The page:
H&FJ: A Review

When it comes to this site’s design, I maintain what some define as extreme pedantry. This can lead to adverse effects on the mental health of both myself and the designers I work with. Everything you see here has been (and is) thoroughly examined: From the important readability aspects like font-sizes, contrast, and column widths, and down to the chromatics, the icons used, and the padding between sidebar items. We’re talking about pixel resolutions here.

I had previously used Typekit and Google Fonts and was pretty satisfied with both. Today, the two fonts you see here are provided by Hoefler & Frere-Jones, known better by their initials: H&FJ.

I am uninterested by the recent controversy surrounding the oft-lauded company. From a consumer-standpoint, I could care less who stands behind their website at typography.com.

This my review of H&FJ, the service.

Good: The Fonts

Fonts should not only pass the visual-pleasure test. They must first be readable and legible. If none of H&FJ’s fonts matches your taste, that’s OK, there are other alternatives.

It’s hard to ignore their professionalism, though. H&FJ’s fonts are designed with admirable thoughtfulness, and I have nothing but good things to say about their quality.

And that’s about it, really. To say I was impressed when I first saw Whitney on kottke.org would be an understatement. The choices made by my friend Daniel Post for this site — Ideal Sans for body text and Mercury for headings — seemed too artistic at first, but grew on me pretty quickly.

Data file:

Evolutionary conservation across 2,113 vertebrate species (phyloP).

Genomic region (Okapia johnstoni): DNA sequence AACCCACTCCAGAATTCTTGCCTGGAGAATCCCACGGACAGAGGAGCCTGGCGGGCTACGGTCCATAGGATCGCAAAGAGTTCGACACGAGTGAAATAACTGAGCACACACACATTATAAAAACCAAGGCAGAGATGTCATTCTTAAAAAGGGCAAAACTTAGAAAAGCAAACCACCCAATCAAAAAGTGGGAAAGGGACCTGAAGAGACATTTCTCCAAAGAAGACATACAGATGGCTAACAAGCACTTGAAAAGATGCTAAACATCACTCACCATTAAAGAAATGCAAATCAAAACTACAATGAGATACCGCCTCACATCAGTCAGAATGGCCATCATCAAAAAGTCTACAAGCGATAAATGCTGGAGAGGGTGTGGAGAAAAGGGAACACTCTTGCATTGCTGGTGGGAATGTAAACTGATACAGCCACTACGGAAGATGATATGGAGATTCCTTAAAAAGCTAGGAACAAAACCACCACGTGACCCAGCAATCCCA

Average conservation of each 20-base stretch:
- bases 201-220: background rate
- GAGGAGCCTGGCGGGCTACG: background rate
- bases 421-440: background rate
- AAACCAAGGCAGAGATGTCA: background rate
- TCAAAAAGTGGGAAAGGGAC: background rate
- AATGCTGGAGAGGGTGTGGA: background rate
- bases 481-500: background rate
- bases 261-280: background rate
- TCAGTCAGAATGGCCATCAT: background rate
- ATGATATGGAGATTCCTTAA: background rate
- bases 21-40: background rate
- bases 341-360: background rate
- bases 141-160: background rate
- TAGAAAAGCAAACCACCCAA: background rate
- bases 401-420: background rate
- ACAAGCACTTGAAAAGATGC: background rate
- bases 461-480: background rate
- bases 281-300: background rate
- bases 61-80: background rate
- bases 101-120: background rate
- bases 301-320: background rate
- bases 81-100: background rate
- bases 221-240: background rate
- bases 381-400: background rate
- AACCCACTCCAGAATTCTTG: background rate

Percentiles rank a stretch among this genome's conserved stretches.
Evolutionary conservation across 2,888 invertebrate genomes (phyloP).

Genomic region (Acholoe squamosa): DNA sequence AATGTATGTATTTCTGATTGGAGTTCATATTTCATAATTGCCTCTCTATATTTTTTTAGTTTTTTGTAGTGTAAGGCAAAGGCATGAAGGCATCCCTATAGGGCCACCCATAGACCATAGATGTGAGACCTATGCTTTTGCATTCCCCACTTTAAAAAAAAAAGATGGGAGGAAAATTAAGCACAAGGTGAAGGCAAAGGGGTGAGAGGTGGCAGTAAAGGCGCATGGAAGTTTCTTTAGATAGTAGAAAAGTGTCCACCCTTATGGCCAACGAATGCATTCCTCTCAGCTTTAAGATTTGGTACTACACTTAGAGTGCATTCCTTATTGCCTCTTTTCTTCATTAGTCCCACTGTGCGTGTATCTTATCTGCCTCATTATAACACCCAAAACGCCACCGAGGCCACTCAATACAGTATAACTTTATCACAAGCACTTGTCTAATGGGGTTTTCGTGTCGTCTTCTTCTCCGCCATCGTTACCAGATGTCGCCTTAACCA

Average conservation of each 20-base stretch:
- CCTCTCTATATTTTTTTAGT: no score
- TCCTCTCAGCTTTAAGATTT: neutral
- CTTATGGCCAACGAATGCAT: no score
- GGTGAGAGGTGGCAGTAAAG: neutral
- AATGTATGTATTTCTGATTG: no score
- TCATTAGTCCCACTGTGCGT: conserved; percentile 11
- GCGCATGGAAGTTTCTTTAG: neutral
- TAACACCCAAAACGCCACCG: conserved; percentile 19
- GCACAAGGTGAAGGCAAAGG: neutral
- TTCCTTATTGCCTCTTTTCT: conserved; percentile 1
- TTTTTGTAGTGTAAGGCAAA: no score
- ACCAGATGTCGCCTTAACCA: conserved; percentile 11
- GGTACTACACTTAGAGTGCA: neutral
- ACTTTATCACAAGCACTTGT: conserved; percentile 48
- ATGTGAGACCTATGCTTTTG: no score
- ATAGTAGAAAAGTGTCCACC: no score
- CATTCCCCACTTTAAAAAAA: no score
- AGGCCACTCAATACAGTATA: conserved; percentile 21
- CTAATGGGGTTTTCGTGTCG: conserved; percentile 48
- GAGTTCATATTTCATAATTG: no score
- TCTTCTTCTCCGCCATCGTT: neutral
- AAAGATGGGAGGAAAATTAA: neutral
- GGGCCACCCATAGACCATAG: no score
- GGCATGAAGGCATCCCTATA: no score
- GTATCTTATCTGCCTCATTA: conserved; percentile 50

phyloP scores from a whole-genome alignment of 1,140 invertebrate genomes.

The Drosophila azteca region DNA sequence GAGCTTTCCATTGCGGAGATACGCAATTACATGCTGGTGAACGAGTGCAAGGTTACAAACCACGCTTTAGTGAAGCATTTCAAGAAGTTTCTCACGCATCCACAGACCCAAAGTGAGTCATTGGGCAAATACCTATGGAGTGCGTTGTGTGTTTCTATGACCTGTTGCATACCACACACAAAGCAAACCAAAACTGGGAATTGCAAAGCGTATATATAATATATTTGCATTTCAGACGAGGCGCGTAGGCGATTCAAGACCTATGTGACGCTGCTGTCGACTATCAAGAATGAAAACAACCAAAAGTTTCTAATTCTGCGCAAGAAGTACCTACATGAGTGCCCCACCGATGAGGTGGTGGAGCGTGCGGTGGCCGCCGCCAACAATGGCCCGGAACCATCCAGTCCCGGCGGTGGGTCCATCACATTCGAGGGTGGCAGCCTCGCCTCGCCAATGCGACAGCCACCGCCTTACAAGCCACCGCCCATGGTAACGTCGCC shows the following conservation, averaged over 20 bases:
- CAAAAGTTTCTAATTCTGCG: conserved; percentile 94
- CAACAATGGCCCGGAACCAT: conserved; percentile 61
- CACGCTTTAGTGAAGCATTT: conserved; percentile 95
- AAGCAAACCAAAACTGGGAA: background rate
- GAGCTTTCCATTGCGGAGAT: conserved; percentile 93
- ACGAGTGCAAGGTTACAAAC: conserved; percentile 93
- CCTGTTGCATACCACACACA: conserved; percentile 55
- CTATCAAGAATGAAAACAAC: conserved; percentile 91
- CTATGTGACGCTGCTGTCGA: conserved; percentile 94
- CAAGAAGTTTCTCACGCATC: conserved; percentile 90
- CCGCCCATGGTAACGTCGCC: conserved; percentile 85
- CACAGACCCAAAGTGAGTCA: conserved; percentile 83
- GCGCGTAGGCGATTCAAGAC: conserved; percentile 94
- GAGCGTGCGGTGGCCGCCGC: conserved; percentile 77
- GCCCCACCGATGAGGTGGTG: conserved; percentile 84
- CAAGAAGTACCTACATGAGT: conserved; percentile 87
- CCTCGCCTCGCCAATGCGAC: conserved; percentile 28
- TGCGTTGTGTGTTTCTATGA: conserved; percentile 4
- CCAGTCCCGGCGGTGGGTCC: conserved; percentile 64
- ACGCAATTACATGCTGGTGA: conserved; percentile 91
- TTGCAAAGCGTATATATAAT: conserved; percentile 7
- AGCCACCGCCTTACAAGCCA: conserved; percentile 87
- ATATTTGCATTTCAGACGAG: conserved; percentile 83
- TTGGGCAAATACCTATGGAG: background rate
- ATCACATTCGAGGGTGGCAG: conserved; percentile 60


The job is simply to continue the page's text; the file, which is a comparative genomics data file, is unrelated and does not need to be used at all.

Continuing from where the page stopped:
Bad: Well…

With a $99/year subscription, H&FJ limits you to 250,000 pageviews a month and five fonts. For comparison, Typekit’s mid-tier plan goes for $49/year, gets you 500,000 monthly pageviews, and full library access to thousands of fonts.

These aren’t the only areas where H&FJ are more limiting than Typekit, but that’s not my main gripe. The former will probably say that they are of distinct quality, and that I might as well go with Google’s fonts if economy is all I’m after. “We’re superior”, I imagine the discerning designers at Typography.com claiming. And they might be right.

What isn’t so clear is that the $99/year package isn’t only limited to 5 fonts, but that your choices are irreversible. Once you select a font, there’s no going back.

From H&FJ’s “What’s Included” section: (emphasis mine)

When you become a Cloud.typography subscriber, you’ll get your first five webfont packages free, which you can pick at any time. Once added, fonts can’t be removed from your library: they’re yours to use with your Cloud.typography subscription forever.

So the fonts are yours “forever” — that is — as long as you’re paying $99/year. This made me go to my dictionary and look up some definitions.

The clause above, by the way, is absent from Typography.com’s pricing page.

It doesn’t stop there: Fonts can be a heavy tax on page load times. In my case, Ideal Sans and Mercury are about 474 kBs — 71% of the average page size on this site. Nobody is forcing me to use them, but I couldn’t have known their size before adding them to my library. The (main) problem is that you have no way of knowing how many Kilobytes a font weighs before adding it to your collection.

Yes, the one you can’t delete fonts from.

The cherry on top is H&FJ’s support: It took them around 30 hours to reply to my first e-mail. I didn’t think their answers were satisfactory so I inquired for more details on January 31. At the time of publishing these lines, February 8, I am yet to receive a response to my follow-up. This was an issue that concerned hangups and speed, mind you, but with clients like Barack Obama, Walt Disney, and Nike — I guess HR is busy taking care of other Very Important Pers…Stuff.

Bottom Line

Do I like H&FJ’s fonts? Absolutely.

Will I recommend H&FJ to colleagues? Probably not.

H&FJ’s fonts may be the finest out there, but I am less than impressed with their service. With Google’s ever expanding free library and Typekit’s superior service, it’s hard to find a font worth taking these hits for.

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